antibody production, blood and hemopoietic system, endocrine system, Langerhans cell, lymphatic system, macrophage, monocyte
We report that dendritic cells (DC) are necessary and potent accessory cells for anti-sheep erythrocyte responses in both mouse and man. In mice, a small number of DC (0.3-1% of the culture) restores the response of B/T-lymphocyte mixtures to that observed in unfractionated spleen. An even lower dose (0.03-0.1% DC) is needed if the T cells have been primed to antigen. Responses are both antigen and T cell dependent. Selective depletion of DC from unfractionated spleen with the monoclonal antibody 33D1 and complement ablates the antibody response. In contrast to DC, purified spleen macrophages are weak or inactive stimulators. However, when mixed with DC, macrophages can increase the yield of antibody-secreting cells about 2-fold. In man, small number (0.3-1%) of blood DC stimulate antibody formation in vitro. Purified human monocytes do not stimulate but in low doses (1% of the culture) inhibit the antibody response. Likewise, selective removal of human monocytes with antibody and complement enhances or accelerates the development of antibody-secreting cells. We conclude that DC are required for the development of T-dependent antibody responses by mouse and human lymphocytes in vitro.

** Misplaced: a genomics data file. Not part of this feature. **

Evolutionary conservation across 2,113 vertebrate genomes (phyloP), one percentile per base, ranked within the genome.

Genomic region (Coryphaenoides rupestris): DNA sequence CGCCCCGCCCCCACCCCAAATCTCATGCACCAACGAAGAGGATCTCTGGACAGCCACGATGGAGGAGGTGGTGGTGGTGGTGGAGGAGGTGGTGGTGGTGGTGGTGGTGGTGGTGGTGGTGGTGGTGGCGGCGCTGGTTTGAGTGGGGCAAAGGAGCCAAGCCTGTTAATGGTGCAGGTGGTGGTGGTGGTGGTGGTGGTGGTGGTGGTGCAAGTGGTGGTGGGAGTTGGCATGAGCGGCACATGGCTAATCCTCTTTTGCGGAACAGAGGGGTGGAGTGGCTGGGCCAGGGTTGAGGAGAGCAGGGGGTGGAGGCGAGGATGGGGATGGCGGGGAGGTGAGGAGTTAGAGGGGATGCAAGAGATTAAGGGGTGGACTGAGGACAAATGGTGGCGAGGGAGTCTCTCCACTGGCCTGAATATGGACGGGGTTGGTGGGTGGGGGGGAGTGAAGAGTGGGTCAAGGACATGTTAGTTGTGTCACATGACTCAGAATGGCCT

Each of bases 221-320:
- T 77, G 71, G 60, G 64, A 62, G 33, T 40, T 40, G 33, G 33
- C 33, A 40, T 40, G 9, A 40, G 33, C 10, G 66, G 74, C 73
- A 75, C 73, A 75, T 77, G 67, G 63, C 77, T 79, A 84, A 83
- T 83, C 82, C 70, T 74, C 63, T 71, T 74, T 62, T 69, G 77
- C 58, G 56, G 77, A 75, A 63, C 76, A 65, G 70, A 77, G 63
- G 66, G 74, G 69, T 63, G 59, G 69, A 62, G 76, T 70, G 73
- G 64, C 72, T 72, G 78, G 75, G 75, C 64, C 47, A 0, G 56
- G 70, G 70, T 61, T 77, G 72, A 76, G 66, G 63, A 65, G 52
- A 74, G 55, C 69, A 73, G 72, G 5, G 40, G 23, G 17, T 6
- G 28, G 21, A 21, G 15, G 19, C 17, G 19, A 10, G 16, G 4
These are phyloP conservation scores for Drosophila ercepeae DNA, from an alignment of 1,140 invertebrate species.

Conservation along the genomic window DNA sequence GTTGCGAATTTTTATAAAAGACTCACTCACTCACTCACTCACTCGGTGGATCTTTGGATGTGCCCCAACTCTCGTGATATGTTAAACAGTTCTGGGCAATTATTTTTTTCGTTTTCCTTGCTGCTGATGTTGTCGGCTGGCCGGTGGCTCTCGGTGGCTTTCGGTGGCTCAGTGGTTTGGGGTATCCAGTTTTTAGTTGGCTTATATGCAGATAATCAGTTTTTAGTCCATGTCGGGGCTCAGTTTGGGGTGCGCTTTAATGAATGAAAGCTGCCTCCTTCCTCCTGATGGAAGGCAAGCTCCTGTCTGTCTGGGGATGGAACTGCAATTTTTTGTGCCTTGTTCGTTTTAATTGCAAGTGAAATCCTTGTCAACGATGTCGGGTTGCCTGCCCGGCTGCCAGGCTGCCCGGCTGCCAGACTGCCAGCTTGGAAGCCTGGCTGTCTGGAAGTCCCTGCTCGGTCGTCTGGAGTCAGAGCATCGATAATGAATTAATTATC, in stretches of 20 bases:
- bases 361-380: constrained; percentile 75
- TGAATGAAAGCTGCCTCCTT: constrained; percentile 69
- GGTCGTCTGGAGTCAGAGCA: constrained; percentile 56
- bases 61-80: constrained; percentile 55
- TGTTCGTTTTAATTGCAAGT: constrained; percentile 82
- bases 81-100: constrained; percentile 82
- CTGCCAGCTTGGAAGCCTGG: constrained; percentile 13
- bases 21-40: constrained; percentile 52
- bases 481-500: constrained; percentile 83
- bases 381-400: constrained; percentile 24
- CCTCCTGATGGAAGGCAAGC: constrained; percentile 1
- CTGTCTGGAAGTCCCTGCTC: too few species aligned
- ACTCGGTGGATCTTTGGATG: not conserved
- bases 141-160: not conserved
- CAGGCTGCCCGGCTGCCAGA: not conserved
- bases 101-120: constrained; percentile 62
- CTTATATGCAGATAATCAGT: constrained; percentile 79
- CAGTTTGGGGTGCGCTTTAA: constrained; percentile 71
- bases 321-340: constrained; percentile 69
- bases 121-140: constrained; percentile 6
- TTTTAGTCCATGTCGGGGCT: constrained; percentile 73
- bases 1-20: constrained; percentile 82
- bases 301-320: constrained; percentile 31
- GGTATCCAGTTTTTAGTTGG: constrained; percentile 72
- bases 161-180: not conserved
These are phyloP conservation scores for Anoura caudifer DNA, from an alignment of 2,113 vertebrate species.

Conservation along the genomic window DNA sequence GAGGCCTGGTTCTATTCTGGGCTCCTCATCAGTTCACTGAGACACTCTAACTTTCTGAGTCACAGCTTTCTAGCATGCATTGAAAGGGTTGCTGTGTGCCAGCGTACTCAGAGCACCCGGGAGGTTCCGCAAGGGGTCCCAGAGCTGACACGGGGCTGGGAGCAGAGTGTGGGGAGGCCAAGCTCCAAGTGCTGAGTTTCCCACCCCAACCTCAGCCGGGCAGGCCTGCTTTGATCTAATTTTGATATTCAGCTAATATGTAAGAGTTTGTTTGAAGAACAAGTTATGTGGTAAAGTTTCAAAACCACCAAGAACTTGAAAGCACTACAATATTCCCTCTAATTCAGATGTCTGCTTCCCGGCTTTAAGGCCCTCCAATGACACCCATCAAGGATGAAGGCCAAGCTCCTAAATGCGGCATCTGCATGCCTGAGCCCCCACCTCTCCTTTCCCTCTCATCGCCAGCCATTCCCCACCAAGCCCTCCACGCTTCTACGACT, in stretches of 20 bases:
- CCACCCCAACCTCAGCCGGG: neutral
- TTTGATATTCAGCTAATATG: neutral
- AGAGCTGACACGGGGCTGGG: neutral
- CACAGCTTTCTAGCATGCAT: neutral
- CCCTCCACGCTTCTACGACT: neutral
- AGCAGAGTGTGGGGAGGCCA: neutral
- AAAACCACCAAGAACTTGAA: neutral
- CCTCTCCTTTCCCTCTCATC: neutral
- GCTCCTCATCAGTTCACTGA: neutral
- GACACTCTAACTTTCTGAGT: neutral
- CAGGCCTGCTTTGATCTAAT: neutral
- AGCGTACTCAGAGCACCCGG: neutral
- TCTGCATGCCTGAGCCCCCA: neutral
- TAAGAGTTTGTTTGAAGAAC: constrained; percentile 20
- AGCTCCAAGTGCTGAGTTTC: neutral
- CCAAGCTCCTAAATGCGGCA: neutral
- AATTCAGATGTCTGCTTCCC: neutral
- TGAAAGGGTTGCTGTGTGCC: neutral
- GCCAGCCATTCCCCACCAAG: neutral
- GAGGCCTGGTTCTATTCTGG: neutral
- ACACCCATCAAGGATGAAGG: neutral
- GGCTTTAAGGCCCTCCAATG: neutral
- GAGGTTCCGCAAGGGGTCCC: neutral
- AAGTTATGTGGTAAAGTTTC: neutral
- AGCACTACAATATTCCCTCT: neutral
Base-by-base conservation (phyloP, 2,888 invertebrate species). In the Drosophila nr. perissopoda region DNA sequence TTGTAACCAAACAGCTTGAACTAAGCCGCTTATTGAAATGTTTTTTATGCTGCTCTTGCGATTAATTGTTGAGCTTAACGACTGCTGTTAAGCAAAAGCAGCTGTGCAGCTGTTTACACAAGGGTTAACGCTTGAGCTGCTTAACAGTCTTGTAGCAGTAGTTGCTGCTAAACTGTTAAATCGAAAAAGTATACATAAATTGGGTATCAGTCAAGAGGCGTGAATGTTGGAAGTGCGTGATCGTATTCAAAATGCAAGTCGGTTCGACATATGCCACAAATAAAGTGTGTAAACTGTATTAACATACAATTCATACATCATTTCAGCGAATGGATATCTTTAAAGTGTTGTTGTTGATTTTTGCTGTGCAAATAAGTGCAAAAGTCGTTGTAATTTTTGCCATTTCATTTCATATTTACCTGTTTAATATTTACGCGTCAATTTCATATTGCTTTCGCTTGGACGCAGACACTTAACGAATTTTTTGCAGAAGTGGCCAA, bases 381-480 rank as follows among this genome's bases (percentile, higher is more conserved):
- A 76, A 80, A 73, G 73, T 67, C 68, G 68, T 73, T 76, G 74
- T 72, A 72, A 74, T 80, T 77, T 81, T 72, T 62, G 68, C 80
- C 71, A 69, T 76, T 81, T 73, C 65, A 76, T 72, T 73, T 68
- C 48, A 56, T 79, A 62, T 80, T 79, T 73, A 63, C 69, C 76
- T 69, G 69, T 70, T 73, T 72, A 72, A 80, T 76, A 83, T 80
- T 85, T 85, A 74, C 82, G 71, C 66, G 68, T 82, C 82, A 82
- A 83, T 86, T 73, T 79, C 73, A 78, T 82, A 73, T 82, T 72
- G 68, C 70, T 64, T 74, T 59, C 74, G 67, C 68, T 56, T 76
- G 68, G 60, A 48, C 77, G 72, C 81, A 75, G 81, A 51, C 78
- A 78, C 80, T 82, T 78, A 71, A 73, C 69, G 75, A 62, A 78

Inaba, K., R. M. Steinman, W. C. Van Voorhis, and S. Muramatsu. 1983. "Dendritic Cells are Critical Accessory Cells for Thymus-Dependent Antibody Responses in Mouse and in Man." Proceedings of the National Academy of Sciences of the United States of America 80 (19 I): 6041-6045